Even after being convicted of a criminal offense, an individual still does have the chance to pursue post-conviction relief so as to avoid the maximum penalties associated with his or her charge. The decision to appeal the case is taken after one has completed the initial phase where he or she has been sentenced after going through trial and convicted or pleaded guilty. If one fails from the appeal, he or she still has the last option which is the post-conviction relief. The action of post-conviction is usually pursued in the cases of a motion for a new trial or a writ of habeas corpus (The Scott Law Firm, LLC, 2018). However, for the appeals to be successful, there are specific requirements that have to be met.
Request for a New Trial: Upon being convicted in trial court, a defendant can request for a new trial with the court with which his or her case was tried. The court can guarantee the motion for new trial only if the defendant can show: perjury; jury misconduct; judicial error; prosecutorial misconduct; or ineffective counsel at trial. The motion for new trial has to be made seven days after the judgment had been entered unless there is a discovery of new evidence. The development of the new evidence allows the new trial to be filed as long as within two years after the verdict (PLLC 2018). A confidant can also make a post-trial motion to withdraw a guilty plea or nolo contendere or guilty but mentally ill but only before the sentence is imposed or if the sentencing is suspended. However, a confidant is not entitled to court-appointed counsel to file the guilt withdrawal motion under this law.
Writ of Habeas Corpus: Generally, post-conviction relief comes after all the other appeals been denied other than the motion for a new trial. The motions are usually heard by the same judge who heard the trial case thus such cases are not usually granted. However, losing the appeals is not the end of the road for the convict as he or she still has one year to file a writ of habeas corpus in a different court, says a district court. The writ of habeas corpus can also be filed within one year of the date the right to appeal expired in a case that the convict had failed to file for any kind of appeal earlier. The court has the power to extend the time in circumstances that a cause is shown (PLLC 2018). A writ of habeas corpus essentially claims that a convict is being held unlawfully thus allows for the inclusion of new evidence that was not raised on the trail when filed. The motion allows the defendant to challenge the conviction and imprisonment by identifying and raising possible errors that occurred during the trial (PLLC 2018). In most states, for one to be able to file a writ of habeas corpus, he or she must have been incarcerated and has no other way to challenge the conviction.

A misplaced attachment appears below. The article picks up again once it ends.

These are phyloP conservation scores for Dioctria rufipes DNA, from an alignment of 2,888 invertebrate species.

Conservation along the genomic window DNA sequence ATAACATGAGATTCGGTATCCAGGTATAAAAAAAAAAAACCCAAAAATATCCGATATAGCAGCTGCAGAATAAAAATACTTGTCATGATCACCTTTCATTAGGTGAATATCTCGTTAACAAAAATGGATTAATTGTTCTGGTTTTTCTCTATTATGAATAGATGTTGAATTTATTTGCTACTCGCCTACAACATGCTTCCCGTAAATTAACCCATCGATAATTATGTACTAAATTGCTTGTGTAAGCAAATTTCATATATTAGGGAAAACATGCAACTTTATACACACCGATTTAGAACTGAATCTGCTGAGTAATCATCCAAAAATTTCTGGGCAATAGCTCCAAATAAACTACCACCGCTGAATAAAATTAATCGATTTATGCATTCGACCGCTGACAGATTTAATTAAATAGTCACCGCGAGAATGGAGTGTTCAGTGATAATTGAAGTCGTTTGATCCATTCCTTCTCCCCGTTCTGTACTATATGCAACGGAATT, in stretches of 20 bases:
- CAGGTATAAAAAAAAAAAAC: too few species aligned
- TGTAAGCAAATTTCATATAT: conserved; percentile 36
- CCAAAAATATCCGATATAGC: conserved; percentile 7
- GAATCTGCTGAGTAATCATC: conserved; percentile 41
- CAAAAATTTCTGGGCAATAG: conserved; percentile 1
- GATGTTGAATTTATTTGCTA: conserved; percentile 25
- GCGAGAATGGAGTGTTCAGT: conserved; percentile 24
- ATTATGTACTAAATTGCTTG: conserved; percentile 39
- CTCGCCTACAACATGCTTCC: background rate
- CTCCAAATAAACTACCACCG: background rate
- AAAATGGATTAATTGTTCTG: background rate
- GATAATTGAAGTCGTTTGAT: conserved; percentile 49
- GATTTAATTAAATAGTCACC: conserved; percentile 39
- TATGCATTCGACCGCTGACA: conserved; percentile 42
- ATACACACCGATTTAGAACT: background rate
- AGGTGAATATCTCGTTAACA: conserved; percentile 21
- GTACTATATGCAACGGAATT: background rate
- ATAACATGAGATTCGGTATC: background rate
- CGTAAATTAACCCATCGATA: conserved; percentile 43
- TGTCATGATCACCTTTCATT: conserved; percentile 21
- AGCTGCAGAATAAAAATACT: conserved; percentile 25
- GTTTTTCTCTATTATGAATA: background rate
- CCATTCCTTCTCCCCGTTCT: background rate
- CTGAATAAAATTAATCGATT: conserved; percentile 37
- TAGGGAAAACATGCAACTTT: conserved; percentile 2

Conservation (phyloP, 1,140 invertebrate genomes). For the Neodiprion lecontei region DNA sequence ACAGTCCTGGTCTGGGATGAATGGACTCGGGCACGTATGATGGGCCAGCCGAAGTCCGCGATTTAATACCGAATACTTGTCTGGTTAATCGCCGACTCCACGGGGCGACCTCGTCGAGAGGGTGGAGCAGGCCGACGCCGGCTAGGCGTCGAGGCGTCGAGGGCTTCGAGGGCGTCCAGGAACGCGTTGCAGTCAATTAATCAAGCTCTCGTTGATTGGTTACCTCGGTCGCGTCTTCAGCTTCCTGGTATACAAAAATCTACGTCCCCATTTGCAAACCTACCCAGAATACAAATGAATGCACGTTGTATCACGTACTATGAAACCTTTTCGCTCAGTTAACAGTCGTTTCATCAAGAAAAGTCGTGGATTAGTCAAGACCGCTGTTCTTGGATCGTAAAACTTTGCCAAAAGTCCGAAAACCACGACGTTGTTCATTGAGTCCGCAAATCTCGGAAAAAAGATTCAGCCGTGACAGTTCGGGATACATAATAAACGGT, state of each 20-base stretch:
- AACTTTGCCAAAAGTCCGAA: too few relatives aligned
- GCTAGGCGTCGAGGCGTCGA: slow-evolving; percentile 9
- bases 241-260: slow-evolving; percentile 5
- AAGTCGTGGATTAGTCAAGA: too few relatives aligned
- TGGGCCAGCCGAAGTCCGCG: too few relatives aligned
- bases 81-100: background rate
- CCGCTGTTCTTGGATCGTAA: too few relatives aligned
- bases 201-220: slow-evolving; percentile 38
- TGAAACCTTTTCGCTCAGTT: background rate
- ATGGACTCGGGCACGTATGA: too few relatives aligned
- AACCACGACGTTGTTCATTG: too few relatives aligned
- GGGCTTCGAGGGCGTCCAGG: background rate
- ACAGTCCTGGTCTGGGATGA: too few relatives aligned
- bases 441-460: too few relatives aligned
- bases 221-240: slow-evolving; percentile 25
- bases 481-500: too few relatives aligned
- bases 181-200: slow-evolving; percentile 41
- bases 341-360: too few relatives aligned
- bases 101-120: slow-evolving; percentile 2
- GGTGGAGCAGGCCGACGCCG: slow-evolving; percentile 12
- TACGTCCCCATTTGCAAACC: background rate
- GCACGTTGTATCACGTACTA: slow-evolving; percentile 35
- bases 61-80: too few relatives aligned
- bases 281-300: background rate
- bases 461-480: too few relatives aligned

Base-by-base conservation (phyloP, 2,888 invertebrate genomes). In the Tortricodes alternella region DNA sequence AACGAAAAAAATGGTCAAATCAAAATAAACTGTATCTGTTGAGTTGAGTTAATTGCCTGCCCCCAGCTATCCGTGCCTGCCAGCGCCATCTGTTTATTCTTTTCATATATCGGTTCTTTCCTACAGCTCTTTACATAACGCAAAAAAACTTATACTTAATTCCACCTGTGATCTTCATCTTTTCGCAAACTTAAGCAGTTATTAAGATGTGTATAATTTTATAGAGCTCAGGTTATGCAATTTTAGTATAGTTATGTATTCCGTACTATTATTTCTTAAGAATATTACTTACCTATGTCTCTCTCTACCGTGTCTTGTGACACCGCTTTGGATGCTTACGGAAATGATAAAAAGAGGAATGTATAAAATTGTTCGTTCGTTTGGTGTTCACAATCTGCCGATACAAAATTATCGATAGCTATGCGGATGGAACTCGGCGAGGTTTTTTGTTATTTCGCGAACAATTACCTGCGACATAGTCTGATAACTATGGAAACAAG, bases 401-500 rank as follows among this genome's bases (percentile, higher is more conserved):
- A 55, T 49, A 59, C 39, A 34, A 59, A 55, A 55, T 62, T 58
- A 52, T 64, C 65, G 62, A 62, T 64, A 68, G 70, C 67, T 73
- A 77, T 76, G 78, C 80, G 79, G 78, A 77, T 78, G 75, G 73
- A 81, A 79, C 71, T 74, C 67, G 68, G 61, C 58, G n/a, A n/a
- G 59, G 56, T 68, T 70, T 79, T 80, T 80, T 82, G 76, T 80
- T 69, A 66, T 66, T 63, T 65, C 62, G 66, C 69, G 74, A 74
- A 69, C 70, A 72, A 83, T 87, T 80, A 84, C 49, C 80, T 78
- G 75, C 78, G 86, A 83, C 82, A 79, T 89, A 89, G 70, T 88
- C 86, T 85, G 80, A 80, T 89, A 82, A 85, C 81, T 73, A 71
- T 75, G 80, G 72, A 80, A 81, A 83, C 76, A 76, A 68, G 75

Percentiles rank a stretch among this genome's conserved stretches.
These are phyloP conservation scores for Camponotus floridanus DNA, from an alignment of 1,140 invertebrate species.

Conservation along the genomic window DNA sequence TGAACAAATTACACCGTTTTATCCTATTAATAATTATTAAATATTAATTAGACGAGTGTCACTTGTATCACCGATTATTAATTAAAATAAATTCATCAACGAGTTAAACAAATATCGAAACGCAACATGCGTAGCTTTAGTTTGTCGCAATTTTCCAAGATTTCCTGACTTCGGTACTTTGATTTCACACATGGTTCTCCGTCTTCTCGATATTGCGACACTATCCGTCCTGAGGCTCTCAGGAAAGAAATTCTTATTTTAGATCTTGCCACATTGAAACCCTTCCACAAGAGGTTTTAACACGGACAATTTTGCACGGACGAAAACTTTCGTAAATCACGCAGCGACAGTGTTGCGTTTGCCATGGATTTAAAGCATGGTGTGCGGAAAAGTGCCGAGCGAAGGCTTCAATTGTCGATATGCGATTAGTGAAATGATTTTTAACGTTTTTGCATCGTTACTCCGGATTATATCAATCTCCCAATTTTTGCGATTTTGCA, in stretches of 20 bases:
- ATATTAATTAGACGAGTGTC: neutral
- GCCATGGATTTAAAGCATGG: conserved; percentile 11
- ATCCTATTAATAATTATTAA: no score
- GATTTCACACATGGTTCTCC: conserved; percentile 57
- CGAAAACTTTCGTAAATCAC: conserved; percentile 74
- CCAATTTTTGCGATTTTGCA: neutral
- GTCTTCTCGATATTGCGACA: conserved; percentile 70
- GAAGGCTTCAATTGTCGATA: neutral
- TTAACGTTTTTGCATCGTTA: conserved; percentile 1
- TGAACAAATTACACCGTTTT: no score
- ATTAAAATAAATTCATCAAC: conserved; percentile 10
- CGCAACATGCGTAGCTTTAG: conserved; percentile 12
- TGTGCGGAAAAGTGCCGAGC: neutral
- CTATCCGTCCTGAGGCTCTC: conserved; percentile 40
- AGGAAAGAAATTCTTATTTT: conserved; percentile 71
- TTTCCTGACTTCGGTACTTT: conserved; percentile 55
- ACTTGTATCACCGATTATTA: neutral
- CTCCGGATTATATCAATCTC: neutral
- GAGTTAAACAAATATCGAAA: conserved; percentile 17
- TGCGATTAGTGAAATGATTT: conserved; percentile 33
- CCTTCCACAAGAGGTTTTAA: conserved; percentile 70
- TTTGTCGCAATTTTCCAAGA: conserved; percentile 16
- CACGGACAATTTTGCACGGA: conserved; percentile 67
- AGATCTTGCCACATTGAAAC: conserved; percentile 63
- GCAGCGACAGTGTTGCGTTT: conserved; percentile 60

Before a lawyer determines which post-conviction relief option to pursue, he or she must first review and understand all the rights to appeal are available for the defendant after his or her conviction. As mentioned earlier, a convicted criminal can decide to apply for post-conviction relief for two reasons, a motion for new trial or a writ of habeas corpus. Each of the goals has their specific requirements that a lawyer would need to review first, before deciding which option to pursue. For instance, if the lawyer reviews the previous court case that sentenced the defendant and finds and can confirm cases of perjury, jury misconduct, judicial error, prosecutorial misconduct, and ineffective counsel at trial, the lawyer would then file a motion for a new trial if the case is still within 7 days after judgement entered (PLLC 2018). Also, if the sentencing is yet to be imposed or has been suspended, the lawyer can review if the defendant qualifies for a motion to withdraw a guilty plea, or nolo contendere or guilty but mentally ill. The lawyer must also review to confirm that indeed the motion can be permitted as a post-trial motion. Upon review, if the lawyer finds out that all appeals have been denied, he or she can then review if the convict is still within the period allowed for the filing of a writ of habeas corpus. If the review reveals that the convict never applied for filed for an appeal, and is still within the one year allowed before the appeal expires, the lawyer would pursue a motion for writ of habeas corpus.
The post-trial procedures are essential to the defendant in that it directs the defendant into pursuing post-conviction relief option that is within his or her rights and one that is allowable by the court of law. Before a defendant can decide to apply for a post-conviction motion, he or she must understand all the legal requirements that must be fulfilled before the appeal is accepted or rejected. For this reason, therefore, the defendant, maybe through his or her lawyer, must have a clear understanding of the procedure before deciding to file any motion of appeal.
PLLC (2018). Las Vegas Attorney for Criminal Appeals - Gersten Law Firm. [online]
Thegerstenlawfirm.com. Available at: https://www.thegerstenlawfirm.com/legal-services/criminal-defense/appeals-post-conviction-relief/ [Accessed 11 Apr. 2018].
The Scott Law Firm, LLC. (2018). Post-Conviction Relief | Criminal Defense Lawyer in
Louisiana. [online] Available at: http://www.pwscottlaw.com/criminal-defense/post-conviction-relief/ [Accessed 11 Apr. 2018].
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